9.4 DRIVE NOISE
Drive noise evaluation in any belt drive system ought to be approached with care. There are numerous potential resources of sound in something, including vibration from related parts, bearings, and resonance and amplification through framework and panels.
Synchronous belt drives typically produce even more noise than V-belt drives. Noise results from the process of belt tooth meshing and physical connection with the pulleys. The sound pressure level generally raises as operating acceleration and belt width boost, and as pulley diameter reduces. Drives designed on moderate pulley sizes without extreme capacity (overdesigned) are generally the quietest. PowerGrip GT2 drives have already been found to be significantly quieter than various other systems due to their improved meshing characteristic, see Figure 9. Polyurethane belts generally produce more sound than neoprene belts. Proper belt installation tension is also very essential in minimizing travel noise. The belt should be tensioned at a rate that allows it to perform with only a small amount meshing interference as feasible.
Get alignment also has a significant influence on drive noise. Special attention ought to be given to reducing angular misalignment (shaft parallelism). This assures that belt teeth are loaded uniformly and minimizes part monitoring forces against the flanges. Parallel misalignment (pulley offset) is not as vital of a concern so long as the belt is not trapped or pinched between opposite flanges (see the particular section dealing with drive alignment). Pulley materials and dimensional accuracy also influence get sound. Some users possess discovered that steel pulleys are the quietest, followed closely by light weight aluminum. Polycarbonates have already been found to become noisier than metallic components. Machined pulleys are usually quieter than molded pulleys. The reason why because of this revolve around materials density and resonance characteristics along with dimensional accuracy.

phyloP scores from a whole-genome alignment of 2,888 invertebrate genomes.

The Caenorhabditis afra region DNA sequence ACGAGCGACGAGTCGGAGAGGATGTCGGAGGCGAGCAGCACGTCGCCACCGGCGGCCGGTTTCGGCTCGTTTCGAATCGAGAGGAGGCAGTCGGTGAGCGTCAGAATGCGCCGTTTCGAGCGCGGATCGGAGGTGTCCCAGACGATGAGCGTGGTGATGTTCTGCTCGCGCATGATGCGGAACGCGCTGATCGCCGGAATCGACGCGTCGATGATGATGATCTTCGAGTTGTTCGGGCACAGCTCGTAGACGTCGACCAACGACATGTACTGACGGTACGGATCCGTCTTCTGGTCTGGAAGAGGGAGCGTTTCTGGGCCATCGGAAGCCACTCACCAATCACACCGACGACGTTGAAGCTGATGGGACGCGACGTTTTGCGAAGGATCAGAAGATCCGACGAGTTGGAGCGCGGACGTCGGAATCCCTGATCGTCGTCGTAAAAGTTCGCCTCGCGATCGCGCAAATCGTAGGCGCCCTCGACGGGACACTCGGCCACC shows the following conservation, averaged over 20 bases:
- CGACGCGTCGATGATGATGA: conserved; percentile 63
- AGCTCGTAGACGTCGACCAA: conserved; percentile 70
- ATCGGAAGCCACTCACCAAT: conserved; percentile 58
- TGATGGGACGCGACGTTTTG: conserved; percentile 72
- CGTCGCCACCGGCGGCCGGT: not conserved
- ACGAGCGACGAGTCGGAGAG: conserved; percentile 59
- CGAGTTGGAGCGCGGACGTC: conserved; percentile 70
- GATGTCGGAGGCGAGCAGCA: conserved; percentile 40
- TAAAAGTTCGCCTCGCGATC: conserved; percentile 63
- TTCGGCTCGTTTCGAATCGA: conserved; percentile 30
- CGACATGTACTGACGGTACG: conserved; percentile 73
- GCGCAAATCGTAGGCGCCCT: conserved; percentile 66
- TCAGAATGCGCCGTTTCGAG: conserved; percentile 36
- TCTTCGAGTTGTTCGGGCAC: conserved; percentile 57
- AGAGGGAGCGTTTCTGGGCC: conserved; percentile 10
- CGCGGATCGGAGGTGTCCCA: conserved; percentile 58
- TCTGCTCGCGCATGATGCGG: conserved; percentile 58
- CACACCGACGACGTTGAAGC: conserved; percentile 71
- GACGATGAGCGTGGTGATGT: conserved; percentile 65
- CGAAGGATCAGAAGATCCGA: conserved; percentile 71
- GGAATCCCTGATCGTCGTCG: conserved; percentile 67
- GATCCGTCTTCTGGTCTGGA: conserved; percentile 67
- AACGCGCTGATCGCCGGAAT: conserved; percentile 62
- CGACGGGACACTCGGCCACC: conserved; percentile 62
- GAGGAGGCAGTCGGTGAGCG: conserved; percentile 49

9.5 STATIC CONDUCTIVITY
Small synchronous rubber or urethane belts can generate an electrical charge while operating in a drive. Elements such as humidity and working speed impact the potential of the charge. If determined to be a issue, rubber belts could be produced in a conductive building to dissipate the charge into the pulleys, and to floor. This prevents the accumulation of electric charges that might be harmful to material handling procedures or sensitive electronics. In addition, it significantly reduces the prospect of arcing or sparking in flammable environments. Urethane belts can’t be produced in a conductive structure.
RMA has outlined standards for conductive belts in their bulletin IP-3-3. Unless otherwise specified, a static conductive building for rubber belts is certainly available on a made-to-order basis. Unless normally specified, conductive belts will be built to yield a level of resistance of 300,000 ohms or much less, when new.
Nonconductive belt constructions are also available for rubber belts. These belts are generally built specifically to the clients conductivity requirements. They are usually used in applications where one shaft must be electrically isolated from the various other. It is necessary to note a static conductive belt cannot dissipate an electrical charge through plastic material pulleys. At least one metallic pulley in a drive is necessary for the charge to be dissipated to floor. A grounding brush or very similar device could also be used to dissipate electrical charges.
Urethane timing belts aren’t static conductive and cannot be built in a particular conductive construction. Unique conductive rubber belts ought to be used when the presence of an electrical charge is normally a concern.
9.6 OPERATING ENVIRONMENTS
Synchronous drives are suitable for use in a wide variety of environments. Particular considerations may be necessary, however, depending on the application.